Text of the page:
Knowledge Management

Apprenez plus vite que vos concurrents !

Le Social Knowledge Management au service de l’agilité compétitive des organisations.

Dans un contexte d’évolution de plus en plus rapide (marchés, clients, attentes, réglementations…), les entreprises doivent faire preuve d’une réactivité accrue.

"L'agilité d’apprentissage" d'une organisation, c'est-à-dire sa capacité à acquérir, puis à diffuser et à appliquer en interne de nouvelles connaissances devient la clé de sa compétitivité.

Connaissez-vous votre cycle interne d’apprentissage ?

Savez-vous combien de temps une leçon tirée de l’expérience mettra-t-elle pour se diffuser et être enracinée comme une bonne pratique ?

Savez-vous combien de temps il faut à une question pour être diffusée et traitée dans une communauté de pratique?

Avez-vous les bons outils pour  mesurer votre vitesse d’apprentissage ?

Contactez Knoco si vous vous posez ces questions à propos du cycle d'apprentissage de votre organisation !

Contactez VEDALIS si vous cherchez une solution pour piloter vos cycles d'apprentissage !

Measuring the ROI of Knowledge Management - Return on Knowledge (ROK)™

Abstract : When presenting a KM strategy or project to management, it is understandable for them to ask whether the investment in the implementation of such a strategy/project will have a positive effect on the company’s performance, especially in terms of important factors like implementation costs and profitability.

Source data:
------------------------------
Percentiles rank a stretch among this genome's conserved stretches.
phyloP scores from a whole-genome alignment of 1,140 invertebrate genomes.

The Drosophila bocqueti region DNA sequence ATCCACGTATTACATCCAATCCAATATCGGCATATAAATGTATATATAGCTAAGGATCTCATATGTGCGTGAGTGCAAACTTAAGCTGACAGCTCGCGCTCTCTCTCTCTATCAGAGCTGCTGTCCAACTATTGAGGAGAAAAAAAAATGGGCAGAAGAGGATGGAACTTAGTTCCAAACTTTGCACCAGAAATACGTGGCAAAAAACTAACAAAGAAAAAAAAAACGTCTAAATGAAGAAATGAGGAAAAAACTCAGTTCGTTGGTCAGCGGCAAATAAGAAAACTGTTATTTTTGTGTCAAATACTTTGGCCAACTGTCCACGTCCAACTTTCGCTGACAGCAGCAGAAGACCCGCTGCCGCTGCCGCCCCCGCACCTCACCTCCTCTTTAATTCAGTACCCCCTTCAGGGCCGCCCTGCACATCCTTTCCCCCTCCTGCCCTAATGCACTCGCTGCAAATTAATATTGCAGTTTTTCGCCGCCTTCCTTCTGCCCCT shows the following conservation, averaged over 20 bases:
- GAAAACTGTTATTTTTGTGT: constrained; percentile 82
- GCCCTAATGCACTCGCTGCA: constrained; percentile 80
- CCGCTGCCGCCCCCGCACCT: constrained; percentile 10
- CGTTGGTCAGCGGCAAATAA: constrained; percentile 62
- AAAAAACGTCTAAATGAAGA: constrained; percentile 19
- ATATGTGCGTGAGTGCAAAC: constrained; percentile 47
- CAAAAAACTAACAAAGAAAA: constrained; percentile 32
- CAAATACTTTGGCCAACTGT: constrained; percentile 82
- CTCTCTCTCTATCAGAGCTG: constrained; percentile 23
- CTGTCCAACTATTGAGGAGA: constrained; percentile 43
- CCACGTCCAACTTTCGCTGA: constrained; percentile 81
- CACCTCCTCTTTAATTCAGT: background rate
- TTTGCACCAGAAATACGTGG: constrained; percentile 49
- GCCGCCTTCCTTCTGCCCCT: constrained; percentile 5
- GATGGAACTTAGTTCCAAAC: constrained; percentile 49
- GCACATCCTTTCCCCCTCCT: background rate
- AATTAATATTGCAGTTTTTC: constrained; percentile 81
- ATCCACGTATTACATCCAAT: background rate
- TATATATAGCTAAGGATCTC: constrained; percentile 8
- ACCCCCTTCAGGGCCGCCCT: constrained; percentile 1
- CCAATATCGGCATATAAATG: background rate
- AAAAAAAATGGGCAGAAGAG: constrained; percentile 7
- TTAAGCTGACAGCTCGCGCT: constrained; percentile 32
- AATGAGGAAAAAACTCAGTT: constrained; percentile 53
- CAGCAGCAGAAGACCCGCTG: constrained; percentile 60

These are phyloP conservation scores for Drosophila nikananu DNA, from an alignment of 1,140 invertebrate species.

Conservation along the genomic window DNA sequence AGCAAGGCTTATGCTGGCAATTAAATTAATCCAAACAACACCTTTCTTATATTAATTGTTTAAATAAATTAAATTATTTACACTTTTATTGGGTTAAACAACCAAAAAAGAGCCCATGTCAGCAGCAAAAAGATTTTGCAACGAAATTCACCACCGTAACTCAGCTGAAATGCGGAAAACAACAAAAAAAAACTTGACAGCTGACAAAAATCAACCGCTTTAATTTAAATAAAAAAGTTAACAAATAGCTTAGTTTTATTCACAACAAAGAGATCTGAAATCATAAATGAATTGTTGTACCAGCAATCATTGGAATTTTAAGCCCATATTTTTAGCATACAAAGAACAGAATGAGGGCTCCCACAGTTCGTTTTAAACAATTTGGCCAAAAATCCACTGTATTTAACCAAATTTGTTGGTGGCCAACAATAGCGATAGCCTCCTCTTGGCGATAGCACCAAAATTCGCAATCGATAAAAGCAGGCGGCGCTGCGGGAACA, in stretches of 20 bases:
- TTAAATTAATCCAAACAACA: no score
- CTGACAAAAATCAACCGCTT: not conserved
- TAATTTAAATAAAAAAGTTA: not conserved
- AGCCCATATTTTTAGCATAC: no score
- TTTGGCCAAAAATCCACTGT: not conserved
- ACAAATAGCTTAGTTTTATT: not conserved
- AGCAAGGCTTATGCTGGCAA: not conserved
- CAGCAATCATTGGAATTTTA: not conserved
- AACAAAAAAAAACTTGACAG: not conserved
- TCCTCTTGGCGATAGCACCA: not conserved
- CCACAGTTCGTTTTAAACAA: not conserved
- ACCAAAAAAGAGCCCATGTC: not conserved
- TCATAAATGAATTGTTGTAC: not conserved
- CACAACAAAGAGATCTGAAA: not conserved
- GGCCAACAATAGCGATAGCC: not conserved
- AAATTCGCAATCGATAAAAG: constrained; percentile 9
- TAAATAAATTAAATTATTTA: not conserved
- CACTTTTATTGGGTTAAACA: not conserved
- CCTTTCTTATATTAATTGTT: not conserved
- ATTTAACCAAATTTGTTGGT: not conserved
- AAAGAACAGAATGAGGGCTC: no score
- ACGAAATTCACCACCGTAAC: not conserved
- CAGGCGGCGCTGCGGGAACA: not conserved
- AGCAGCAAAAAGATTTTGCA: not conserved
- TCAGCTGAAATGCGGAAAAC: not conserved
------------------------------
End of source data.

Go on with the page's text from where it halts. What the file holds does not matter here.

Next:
What is the answer? This is difficult, but it is important to consider what you plan on achieving by implementing a KM project.

One response to the question regarding the return on KM could be that implementing a KM project would have the following significant benefits for the company:

  • „„An increase in the company’s ability to innovate;
  • An increase in labour productivity;
  • An ability to manage the risk of losing critical knowledge; and
  • Saving time and reducing the costs of information processing.

These benefits will be explained in the following sections...

Télécharger l'article pour lire la suite.


Return On Knowledge (ROK) for Knowledge Networks

Schlumberger Business Consulting (SBC) compared 37 companies within the Oil and Gas sector in relation to the time that their experts and engineers spent on becoming autonomous (the autonomy delay). In other words, the time required for these experts & engineers to make nonstandard technical and original decisions.